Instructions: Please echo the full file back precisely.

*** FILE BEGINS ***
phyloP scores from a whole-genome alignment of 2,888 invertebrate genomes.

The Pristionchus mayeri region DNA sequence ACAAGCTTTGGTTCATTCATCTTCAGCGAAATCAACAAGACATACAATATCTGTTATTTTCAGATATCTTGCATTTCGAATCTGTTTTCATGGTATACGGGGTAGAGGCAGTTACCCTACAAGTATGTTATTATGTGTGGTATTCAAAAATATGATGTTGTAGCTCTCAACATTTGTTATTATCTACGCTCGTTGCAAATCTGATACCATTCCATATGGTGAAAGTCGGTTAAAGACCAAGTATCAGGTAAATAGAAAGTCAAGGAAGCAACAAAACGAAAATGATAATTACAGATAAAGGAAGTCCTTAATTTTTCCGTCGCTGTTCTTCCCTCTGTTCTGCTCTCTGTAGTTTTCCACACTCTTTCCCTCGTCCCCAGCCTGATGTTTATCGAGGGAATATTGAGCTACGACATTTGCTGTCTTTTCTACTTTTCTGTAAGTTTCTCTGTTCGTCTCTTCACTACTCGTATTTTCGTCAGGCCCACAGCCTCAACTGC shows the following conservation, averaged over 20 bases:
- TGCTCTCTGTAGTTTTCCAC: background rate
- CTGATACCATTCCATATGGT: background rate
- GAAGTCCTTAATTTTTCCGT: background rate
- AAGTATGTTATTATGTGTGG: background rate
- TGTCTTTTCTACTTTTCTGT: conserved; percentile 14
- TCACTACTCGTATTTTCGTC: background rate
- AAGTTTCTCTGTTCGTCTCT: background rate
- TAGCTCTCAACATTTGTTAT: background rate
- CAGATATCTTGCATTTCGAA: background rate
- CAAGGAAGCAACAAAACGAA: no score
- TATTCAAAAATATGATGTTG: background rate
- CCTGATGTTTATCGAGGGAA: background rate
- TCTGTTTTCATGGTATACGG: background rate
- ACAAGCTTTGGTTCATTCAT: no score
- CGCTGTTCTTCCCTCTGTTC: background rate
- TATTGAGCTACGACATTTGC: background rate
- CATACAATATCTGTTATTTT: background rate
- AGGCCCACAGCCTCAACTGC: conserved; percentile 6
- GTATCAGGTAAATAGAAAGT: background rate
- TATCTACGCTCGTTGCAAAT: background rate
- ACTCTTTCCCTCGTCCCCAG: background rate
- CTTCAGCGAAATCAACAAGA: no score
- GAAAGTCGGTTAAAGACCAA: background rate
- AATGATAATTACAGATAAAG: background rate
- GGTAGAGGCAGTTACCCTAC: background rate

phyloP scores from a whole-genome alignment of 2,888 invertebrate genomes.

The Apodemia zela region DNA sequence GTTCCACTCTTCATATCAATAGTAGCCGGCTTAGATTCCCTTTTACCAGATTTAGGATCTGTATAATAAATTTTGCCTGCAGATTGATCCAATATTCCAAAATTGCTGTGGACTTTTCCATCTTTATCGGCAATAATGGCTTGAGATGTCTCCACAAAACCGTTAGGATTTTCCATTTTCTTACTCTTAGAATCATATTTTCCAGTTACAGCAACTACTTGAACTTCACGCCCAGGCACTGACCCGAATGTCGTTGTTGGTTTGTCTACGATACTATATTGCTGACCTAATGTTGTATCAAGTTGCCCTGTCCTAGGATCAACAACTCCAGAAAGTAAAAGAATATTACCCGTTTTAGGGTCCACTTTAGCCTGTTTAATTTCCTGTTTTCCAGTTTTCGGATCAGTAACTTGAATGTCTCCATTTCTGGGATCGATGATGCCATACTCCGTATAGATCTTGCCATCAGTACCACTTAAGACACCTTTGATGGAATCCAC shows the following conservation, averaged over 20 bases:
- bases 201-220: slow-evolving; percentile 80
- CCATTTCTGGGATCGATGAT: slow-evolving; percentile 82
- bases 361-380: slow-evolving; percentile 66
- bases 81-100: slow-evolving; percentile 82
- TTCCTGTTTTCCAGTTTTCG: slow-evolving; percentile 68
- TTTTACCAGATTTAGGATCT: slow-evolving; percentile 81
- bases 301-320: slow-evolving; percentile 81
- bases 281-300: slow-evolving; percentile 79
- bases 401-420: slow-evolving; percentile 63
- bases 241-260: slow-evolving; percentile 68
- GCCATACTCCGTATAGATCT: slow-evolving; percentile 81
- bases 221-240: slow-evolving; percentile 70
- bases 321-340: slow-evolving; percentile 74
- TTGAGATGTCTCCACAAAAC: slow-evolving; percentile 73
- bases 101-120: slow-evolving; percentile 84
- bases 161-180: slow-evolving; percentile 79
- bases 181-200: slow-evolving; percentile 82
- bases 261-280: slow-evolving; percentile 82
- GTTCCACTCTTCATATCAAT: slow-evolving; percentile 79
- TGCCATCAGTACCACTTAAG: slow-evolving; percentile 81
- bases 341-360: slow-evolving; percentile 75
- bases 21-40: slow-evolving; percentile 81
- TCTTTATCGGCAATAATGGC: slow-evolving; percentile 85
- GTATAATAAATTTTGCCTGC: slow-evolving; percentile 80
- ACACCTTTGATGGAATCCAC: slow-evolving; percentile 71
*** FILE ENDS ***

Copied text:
phyloP scores from a whole-genome alignment of 2,888 invertebrate genomes.

The Pristionchus mayeri region DNA sequence ACAAGCTTTGGTTCATTCATCTTCAGCGAAATCAACAAGACATACAATATCTGTTATTTTCAGATATCTTGCATTTCGAATCTGTTTTCATGGTATACGGGGTAGAGGCAGTTACCCTACAAGTATGTTATTATGTGTGGTATTCAAAAATATGATGTTGTAGCTCTCAACATTTGTTATTATCTACGCTCGTTGCAAATCTGATACCATTCCATATGGTGAAAGTCGGTTAAAGACCAAGTATCAGGTAAATAGAAAGTCAAGGAAGCAACAAAACGAAAATGATAATTACAGATAAAGGAAGTCCTTAATTTTTCCGTCGCTGTTCTTCCCTCTGTTCTGCTCTCTGTAGTTTTCCACACTCTTTCCCTCGTCCCCAGCCTGATGTTTATCGAGGGAATATTGAGCTACGACATTTGCTGTCTTTTCTACTTTTCTGTAAGTTTCTCTGTTCGTCTCTTCACTACTCGTATTTTCGTCAGGCCCACAGCCTCAACTGC shows the following conservation, averaged over 20 bases:
- TGCTCTCTGTAGTTTTCCAC: background rate
- CTGATACCATTCCATATGGT: background rate
- GAAGTCCTTAATTTTTCCGT: background rate
- AAGTATGTTATTATGTGTGG: background rate
- TGTCTTTTCTACTTTTCTGT: conserved; percentile 14
- TCACTACTCGTATTTTCGTC: background rate
- AAGTTTCTCTGTTCGTCTCT: background rate
- TAGCTCTCAACATTTGTTAT: background rate
- CAGATATCTTGCATTTCGAA: background rate
- CAAGGAAGCAACAAAACGAA: no score
- TATTCAAAAATATGATGTTG: background rate
- CCTGATGTTTATCGAGGGAA: background rate
- TCTGTTTTCATGGTATACGG: background rate
- ACAAGCTTTGGTTCATTCAT: no score
- CGCTGTTCTTCCCTCTGTTC: background rate
- TATTGAGCTACGACATTTGC: background rate
- CATACAATATCTGTTATTTT: background rate
- AGGCCCACAGCCTCAACTGC: conserved; percentile 6
- GTATCAGGTAAATAGAAAGT: background rate
- TATCTACGCTCGTTGCAAAT: background rate
- ACTCTTTCCCTCGTCCCCAG: background rate
- CTTCAGCGAAATCAACAAGA: no score
- GAAAGTCGGTTAAAGACCAA: background rate
- AATGATAATTACAGATAAAG: background rate
- GGTAGAGGCAGTTACCCTAC: background rate

phyloP scores from a whole-genome alignment of 2,888 invertebrate genomes.

The Apodemia zela region DNA sequence GTTCCACTCTTCATATCAATAGTAGCCGGCTTAGATTCCCTTTTACCAGATTTAGGATCTGTATAATAAATTTTGCCTGCAGATTGATCCAATATTCCAAAATTGCTGTGGACTTTTCCATCTTTATCGGCAATAATGGCTTGAGATGTCTCCACAAAACCGTTAGGATTTTCCATTTTCTTACTCTTAGAATCATATTTTCCAGTTACAGCAACTACTTGAACTTCACGCCCAGGCACTGACCCGAATGTCGTTGTTGGTTTGTCTACGATACTATATTGCTGACCTAATGTTGTATCAAGTTGCCCTGTCCTAGGATCAACAACTCCAGAAAGTAAAAGAATATTACCCGTTTTAGGGTCCACTTTAGCCTGTTTAATTTCCTGTTTTCCAGTTTTCGGATCAGTAACTTGAATGTCTCCATTTCTGGGATCGATGATGCCATACTCCGTATAGATCTTGCCATCAGTACCACTTAAGACACCTTTGATGGAATCCAC shows the following conservation, averaged over 20 bases:
- bases 201-220: slow-evolving; percentile 80
- CCATTTCTGGGATCGATGAT: slow-evolving; percentile 82
- bases 361-380: slow-evolving; percentile 66
- bases 81-100: slow-evolving; percentile 82
- TTCCTGTTTTCCAGTTTTCG: slow-evolving; percentile 68
- TTTTACCAGATTTAGGATCT: slow-evolving; percentile 81
- bases 301-320: slow-evolving; percentile 81
- bases 281-300: slow-evolving; percentile 79
- bases 401-420: slow-evolving; percentile 63
- bases 241-260: slow-evolving; percentile 68
- GCCATACTCCGTATAGATCT: slow-evolving; percentile 81
- bases 221-240: slow-evolving; percentile 70
- bases 321-340: slow-evolving; percentile 74
- TTGAGATGTCTCCACAAAAC: slow-evolving; percentile 73
- bases 101-120: slow-evolving; percentile 84
- bases 161-180: slow-evolving; percentile 79
- bases 181-200: slow-evolving; percentile 82
- bases 261-280: slow-evolving; percentile 82
- GTTCCACTCTTCATATCAAT: slow-evolving; percentile 79
- TGCCATCAGTACCACTTAAG: slow-evolving; percentile 81
- bases 341-360: slow-evolving; percentile 75
- bases 21-40: slow-evolving; percentile 81
- TCTTTATCGGCAATAATGGC: slow-evolving; percentile 85
- GTATAATAAATTTTGCCTGC: slow-evolving; percentile 80
- ACACCTTTGATGGAATCCAC: slow-evolving; percentile 71